Brooks was speaking on the sidelines of the civil rights group’s 106th Annual Convention.
"The president is taking some major risk here, he’s standing on the side of people that have been despised, people that have been dehumanized, people that have been locked away and cast out of society…" Brooks told reporters on Tuesday. "It’s a bold statement it’s a bold reform plan, but the president understands all too well, he cannot do this alone, Congress can’t do it alone, we have to stand with him."
On Tuesday, Obama outlined his administration’s plan to reform the criminal and juvenile justice system. The President called for mandatory minimum sentences for non-violent crimes to be eliminated or reduced, urged states to do away with laws that prevent convicted felons from voting and called to have more job training programs for those in prison.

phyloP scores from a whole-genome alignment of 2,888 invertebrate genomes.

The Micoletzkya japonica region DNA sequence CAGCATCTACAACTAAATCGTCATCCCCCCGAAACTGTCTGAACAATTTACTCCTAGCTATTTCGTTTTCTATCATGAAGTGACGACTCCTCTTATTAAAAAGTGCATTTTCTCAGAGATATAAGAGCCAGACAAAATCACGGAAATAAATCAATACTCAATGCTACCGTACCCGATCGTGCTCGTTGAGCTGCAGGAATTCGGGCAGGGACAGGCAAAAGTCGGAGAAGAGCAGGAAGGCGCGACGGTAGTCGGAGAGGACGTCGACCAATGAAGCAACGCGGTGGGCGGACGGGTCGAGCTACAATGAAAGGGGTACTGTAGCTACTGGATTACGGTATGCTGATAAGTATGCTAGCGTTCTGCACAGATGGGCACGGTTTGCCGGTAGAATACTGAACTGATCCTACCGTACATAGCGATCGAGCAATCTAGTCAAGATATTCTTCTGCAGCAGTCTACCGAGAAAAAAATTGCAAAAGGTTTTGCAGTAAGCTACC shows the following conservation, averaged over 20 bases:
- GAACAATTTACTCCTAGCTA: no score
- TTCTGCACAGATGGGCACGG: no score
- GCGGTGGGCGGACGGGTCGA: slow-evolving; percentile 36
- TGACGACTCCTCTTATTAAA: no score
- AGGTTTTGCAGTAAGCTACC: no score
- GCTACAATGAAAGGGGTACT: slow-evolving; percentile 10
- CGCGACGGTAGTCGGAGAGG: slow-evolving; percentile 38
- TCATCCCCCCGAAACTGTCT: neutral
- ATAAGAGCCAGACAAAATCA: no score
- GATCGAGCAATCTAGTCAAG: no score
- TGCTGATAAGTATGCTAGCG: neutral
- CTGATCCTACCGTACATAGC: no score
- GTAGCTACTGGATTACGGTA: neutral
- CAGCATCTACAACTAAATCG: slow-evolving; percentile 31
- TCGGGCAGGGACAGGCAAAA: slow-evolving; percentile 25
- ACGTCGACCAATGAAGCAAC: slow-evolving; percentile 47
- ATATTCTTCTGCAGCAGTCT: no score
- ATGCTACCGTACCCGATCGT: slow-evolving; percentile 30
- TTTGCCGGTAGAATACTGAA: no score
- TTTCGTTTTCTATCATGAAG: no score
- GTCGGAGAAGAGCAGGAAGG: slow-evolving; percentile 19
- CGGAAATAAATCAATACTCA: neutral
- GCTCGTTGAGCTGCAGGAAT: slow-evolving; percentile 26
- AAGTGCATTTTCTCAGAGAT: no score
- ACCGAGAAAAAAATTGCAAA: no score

The US president also asked the Congress to pass sentencing reform bill by the end of the year, to invest rather in "alternatives" to prison.
"Our lives can’t really matter if we can be profiled at will, our lives don’t really matter if in fact we can be as a people, sentenced under draconian drug laws. Our lives, our life as a country matters less if you have 2.3 million people behind bars," Brooks said.
The announcement of Obama’s criminal justice policy reform comes at a time when the national spotlight has shifted to the issue of racial inequality amid several cases of police killings of unarmed African-American men. US grand juries have chosen not to indict the officers responsible for the high-profile deaths of Michael Brown in Ferguson or Eric Garner in New York City.
Meanwhile, the Congressional Black Caucus, an organization representing the black members of the US Congress, is in the midst of putting together its own policy agenda geared at fixing the criminal justice system, its chair G.K. Butterfield announced on Monday at the NAACP Convention.